Content vs. service in media & education

Content is that which fills something. Service is that which accomplishes something.

Content starts with the desires of creators to make things. Service start with the needs of clients to achieve outcomes.

We think of media and news and content businesses. Education, too, runs as a content enterprise.

But shouldn’t both be seen as services?

“Now we can provide students with a course that mirrors our classroom experience,” the provost of Washington University, Edward S. Macias, said last week as 10 universities announced yet another consortium to provide online education. What struck me when I read that was how much it sounded like the early days of newspaper editors facing the web. They tried to replicate what they used to do, treating the net as merely a new means of distribution for their content.

Shovelware. Media did it. Education does it. Since those are the two fields I’m in, I’m finding parallels and lessons in both.

Education at least has some aptitude for thinking in outcomes, as that’s how we’re supposed to measure the success of programs: What should students learn and did they learn it? Still, to be honest, some of this process of determining outcomes is reverse-engineered, starting with the course and its content and backing into the results. (And one unfortunate side-effect of outcomes-thinking, I should add, is the teaching-to-the-test that now corrupts primary and high schools.)

Journalists are worse. I find a disease among students that continues into careers, starting a pitch for a story (or in my program, a business) with the phrase, “I want to…” Playing the curmudgeonly prof, I tell them no one, save perhaps their mothers, gives a damn what they want to do. The question they should be asking and answering is what the public needs them to do.


If journalists started with outcomes, they’d measure their success not by unique users or page views or other such “audience” metrics adapted from mass media. They’d measure their success by how informed the public becomes: Did the public find out what it wants or needs to know because of what we’ve done? Is the electorate better informed? (How’re we doin’ with that?) Do New Jerseyans know where to find gas in a crisis? Today when we do research about news “consumers,” we ask them what they think of our products. Shouldn’t we ask them instead what they didn’t know and now know? If we want to reverse-engineer journalism, we need to start with a standard for an informed public and then examine how best to achieve that goal. A more informed public will not always come as the result of articles — content. It will also come via platforms where the public shares what they know without mediators (i.e., media) as well as data and analysis of data, with journalists trying to add value where they’re most needed.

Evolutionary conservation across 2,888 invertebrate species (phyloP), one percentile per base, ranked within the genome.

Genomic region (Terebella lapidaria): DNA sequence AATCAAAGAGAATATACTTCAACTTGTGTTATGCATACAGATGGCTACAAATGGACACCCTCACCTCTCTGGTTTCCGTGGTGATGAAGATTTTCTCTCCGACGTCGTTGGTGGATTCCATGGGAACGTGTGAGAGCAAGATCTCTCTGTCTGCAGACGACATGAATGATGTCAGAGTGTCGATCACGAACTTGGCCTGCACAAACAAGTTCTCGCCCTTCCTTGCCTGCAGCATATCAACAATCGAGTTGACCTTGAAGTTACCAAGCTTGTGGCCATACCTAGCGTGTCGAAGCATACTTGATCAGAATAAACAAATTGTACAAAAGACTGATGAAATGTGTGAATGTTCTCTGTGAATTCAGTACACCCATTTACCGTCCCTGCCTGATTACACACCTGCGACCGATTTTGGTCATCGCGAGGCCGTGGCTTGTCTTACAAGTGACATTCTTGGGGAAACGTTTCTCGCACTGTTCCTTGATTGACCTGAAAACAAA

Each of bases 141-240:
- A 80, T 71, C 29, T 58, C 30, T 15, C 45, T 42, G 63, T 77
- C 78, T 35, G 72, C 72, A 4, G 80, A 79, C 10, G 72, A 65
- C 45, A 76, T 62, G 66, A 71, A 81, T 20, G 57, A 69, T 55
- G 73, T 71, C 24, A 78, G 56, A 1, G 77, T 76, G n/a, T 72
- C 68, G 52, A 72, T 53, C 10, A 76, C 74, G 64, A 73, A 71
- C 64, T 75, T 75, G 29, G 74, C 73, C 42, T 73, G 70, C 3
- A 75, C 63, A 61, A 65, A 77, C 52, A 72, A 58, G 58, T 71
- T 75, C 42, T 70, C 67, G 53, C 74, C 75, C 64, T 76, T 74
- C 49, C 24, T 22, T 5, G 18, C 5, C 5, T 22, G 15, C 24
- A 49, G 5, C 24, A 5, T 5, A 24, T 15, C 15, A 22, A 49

If education were truly constructed around outcomes, it would start with researching the skills and knowledge students need to meet their goals — whether that is a job or an expertise — and then determine the best ways to accomplish that. And that won’t always come from delivering content in the form of the lecture, time-honored though that may be from the days of teachers reading scarce, scribal texts. I’m beginning to rethink journalism education that way: starting with outcomes, curating curricular materials, making all that open, then adding value for some students in the forms of tutoring, certification, and providing context for how tools and skills are used: service.

When we think of ourselves as services, then we strive not to own products but instead to add value to a process. When we provide service, we become more accountable for the outcomes our clients achieve. (When a teacher gives every student in a class bad grades, it’s the teacher who’s failing. When a community is ignorant, it’s the journalists who are failing.) How much better it would be to architect these industries — and they are industries — in reverse, giving clients the ability to set goals and then providing marketplaces of competing means by which they can meet those goals.